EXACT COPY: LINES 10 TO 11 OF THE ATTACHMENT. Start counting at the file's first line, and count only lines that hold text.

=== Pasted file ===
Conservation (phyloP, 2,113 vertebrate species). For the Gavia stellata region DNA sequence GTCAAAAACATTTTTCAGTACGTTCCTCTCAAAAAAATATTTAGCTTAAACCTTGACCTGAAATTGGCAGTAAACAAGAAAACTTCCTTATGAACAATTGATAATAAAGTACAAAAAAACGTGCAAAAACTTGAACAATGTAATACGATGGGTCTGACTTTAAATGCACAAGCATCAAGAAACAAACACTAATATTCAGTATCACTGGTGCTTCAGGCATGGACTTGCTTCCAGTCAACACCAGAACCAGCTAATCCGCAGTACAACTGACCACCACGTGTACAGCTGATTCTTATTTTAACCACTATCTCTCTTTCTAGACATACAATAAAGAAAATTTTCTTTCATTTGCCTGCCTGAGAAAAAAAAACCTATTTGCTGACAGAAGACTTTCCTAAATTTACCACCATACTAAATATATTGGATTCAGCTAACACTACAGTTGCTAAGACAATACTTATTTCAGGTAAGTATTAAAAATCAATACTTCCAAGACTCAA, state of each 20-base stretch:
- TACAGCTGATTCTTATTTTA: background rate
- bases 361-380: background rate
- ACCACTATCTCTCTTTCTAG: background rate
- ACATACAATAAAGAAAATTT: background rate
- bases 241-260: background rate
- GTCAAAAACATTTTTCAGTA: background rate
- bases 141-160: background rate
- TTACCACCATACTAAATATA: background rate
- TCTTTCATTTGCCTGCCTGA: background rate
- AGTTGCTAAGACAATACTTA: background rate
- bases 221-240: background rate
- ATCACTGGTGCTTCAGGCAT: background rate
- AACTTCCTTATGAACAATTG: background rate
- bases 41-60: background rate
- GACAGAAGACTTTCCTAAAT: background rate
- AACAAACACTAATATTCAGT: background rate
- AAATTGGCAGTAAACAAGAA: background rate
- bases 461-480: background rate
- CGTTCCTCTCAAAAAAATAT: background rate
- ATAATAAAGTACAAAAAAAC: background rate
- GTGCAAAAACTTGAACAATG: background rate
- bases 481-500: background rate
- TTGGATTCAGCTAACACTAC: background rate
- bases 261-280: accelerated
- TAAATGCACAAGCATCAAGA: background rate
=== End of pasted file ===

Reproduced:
- TCTTTCATTTGCCTGCCTGA: background rate
- AGTTGCTAAGACAATACTTA: background rate